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News Alert
February 5, 2007

The White House released the Fiscal Year 2008 budget amid fanfare on Monday morning, but general aviation groups aren’t jumping for joy. In the DOT budget breakdown, the FAA allotment includes $175 million for a 21st Century satellite navigation system to replace older air traffic control equipment and $900 million in additional air traffic control system upgrades, but it also includes an expected user-fee proposal. "The [Bush] Administration will transmit a reauthorization proposal in 2007 that transforms the FAA’s excise tax financing system to a cost-based system that recovers most of costs of air traffic services through user fees," the document states. NBAA quickly rapped the Bush Administration for the move: "After more than a year of intense lobbying by the nation's big airlines, the White House has decided to introduce a budget that shifts airline costs to other segments of the industry and gives airlines more control over the air traffic system. NBAA and the rest of the general aviation community will oppose this toxic mix of higher taxes, new fees and airline control. The fact is the current approach to funding and oversight of the aviation system is effective and efficient -- there is no need for radical 'fixes' like those proposed in this budget." More...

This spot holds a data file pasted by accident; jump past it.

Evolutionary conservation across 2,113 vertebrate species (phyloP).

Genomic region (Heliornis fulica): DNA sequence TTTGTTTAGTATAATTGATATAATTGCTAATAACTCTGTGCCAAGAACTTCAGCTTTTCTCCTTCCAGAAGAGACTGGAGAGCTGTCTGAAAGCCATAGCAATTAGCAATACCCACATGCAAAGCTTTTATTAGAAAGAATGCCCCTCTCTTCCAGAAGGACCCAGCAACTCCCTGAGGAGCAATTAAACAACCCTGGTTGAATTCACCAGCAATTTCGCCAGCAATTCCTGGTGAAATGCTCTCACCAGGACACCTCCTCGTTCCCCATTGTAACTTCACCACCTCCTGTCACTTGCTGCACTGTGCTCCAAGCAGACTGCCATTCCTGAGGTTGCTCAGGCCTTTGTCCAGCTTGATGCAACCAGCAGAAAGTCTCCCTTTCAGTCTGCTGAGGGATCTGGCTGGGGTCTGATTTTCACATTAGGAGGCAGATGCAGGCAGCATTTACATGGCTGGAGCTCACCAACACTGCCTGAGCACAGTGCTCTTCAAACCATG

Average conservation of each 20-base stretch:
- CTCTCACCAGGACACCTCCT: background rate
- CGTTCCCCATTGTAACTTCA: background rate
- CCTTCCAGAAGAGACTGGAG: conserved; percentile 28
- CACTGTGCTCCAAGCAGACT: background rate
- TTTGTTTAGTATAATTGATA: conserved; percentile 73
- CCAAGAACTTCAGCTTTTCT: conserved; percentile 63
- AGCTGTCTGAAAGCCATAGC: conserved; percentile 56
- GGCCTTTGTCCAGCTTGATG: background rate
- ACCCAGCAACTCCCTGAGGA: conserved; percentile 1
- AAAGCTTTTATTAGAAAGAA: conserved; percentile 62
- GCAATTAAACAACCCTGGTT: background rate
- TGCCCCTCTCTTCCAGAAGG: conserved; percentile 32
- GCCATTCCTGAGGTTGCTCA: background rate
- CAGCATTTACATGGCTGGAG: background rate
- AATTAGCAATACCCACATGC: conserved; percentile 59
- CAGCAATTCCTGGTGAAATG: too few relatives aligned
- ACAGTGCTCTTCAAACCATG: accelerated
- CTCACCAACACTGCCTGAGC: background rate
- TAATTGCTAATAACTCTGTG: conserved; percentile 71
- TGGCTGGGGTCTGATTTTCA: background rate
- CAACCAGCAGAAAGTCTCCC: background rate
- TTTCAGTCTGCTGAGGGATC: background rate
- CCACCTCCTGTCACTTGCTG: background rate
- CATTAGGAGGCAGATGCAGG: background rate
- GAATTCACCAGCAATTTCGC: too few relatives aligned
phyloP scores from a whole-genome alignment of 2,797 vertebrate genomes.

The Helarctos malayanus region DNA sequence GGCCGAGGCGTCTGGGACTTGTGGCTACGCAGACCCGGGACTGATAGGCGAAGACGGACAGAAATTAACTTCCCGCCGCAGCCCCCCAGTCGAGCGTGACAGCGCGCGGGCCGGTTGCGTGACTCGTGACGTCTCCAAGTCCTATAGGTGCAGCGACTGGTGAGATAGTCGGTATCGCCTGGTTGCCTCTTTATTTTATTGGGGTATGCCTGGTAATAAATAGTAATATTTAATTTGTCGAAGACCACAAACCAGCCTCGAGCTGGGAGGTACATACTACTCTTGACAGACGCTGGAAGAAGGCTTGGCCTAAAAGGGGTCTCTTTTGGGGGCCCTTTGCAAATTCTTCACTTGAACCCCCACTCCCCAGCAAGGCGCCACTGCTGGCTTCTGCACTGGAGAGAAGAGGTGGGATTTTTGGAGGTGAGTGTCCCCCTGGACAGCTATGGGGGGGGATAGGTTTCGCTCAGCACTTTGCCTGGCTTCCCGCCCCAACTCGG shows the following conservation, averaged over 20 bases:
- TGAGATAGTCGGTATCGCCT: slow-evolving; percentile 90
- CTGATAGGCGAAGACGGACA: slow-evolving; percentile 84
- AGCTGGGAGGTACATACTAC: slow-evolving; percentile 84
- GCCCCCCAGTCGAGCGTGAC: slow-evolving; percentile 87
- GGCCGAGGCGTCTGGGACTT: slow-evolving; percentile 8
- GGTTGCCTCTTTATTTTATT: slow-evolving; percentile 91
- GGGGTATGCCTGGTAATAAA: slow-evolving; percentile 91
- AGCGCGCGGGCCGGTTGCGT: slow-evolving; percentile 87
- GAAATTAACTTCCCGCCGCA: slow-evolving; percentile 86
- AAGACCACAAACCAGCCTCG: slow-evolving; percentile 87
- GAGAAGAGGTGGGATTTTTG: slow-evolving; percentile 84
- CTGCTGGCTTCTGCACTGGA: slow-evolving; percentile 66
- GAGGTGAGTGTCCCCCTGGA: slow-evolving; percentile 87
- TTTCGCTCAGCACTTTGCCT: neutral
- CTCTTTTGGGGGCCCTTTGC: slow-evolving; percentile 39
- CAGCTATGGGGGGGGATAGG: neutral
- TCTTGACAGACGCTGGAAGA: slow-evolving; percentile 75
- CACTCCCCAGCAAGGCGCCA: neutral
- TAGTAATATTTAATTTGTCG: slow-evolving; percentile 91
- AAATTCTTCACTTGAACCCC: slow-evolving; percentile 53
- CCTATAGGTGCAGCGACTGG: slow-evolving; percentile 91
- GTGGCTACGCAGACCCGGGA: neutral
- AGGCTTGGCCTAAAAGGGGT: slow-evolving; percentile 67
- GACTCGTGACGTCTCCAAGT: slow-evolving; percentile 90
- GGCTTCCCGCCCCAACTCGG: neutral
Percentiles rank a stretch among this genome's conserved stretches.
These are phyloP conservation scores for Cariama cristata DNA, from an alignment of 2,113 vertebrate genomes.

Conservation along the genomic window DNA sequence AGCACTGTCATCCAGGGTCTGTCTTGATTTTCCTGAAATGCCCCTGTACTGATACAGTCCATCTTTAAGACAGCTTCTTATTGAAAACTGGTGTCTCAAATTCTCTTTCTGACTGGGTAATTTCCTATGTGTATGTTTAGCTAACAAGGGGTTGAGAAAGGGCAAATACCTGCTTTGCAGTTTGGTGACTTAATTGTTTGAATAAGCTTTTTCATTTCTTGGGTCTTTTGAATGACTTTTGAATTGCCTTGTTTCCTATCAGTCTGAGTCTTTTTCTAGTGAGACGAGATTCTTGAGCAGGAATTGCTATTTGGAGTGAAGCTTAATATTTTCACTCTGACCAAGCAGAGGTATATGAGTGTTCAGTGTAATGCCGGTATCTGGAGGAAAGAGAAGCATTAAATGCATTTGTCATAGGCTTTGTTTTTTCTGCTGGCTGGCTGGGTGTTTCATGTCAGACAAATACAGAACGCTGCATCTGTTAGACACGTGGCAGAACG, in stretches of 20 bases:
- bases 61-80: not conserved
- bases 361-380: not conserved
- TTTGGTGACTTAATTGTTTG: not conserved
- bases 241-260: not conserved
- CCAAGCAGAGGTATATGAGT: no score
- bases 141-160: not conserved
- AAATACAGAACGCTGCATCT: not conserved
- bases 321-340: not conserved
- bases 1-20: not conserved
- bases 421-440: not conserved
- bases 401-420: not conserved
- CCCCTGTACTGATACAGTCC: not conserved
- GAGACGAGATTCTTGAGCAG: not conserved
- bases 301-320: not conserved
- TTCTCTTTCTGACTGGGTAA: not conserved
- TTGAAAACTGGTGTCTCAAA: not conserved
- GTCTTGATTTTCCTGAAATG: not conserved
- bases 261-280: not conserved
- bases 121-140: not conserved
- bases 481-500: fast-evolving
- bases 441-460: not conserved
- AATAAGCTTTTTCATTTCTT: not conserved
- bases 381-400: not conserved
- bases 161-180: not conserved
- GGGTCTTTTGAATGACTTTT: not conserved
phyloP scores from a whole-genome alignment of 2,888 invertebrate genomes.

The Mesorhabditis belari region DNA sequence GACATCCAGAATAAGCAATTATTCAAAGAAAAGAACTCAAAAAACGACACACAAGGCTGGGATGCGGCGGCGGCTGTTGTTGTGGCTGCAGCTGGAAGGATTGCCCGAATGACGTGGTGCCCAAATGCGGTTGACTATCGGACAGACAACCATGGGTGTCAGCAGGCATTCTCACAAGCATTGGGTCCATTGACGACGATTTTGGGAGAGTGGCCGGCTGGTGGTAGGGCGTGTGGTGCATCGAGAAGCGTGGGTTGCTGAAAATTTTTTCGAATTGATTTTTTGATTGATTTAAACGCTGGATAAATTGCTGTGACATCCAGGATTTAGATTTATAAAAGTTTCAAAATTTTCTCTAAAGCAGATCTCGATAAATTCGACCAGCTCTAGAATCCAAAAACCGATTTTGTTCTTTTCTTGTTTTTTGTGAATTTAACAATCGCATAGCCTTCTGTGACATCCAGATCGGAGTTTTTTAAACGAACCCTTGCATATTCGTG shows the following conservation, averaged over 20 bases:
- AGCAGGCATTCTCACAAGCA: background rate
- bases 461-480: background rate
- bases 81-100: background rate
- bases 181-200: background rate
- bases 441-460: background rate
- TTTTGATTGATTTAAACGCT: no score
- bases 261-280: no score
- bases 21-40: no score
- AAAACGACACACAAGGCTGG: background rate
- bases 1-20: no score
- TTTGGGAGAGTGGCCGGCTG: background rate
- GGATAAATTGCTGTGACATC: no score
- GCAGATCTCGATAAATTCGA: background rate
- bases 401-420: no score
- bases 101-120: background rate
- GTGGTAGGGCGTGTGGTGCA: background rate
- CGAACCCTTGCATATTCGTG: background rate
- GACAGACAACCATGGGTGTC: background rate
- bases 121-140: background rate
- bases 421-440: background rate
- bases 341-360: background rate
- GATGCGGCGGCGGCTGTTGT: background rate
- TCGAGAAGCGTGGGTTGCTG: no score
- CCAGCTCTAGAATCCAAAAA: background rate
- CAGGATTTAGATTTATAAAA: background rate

On Monday morning, FAA Administrator Marion Blakey announced that FAA Chief Operating Officer Russ Chew would be leaving at the end of February. "We were hoping to keep hold on him longer, but this was an opportunity he just couldn't pass up," she told staff at a weekly meeting. Just what that opportunity will be is unclear because Chew said he has a number of options under consideration and has not made a final decision, though he plans to stay in aviation in some capacity. He has served as the agency's COO since June 10, 2003, after a long career at American Airlines as a line pilot and later in management. The FAA's COO oversees the operational and financial performance of the U.S. air traffic control system and the FAA's research and acquisition programs. More...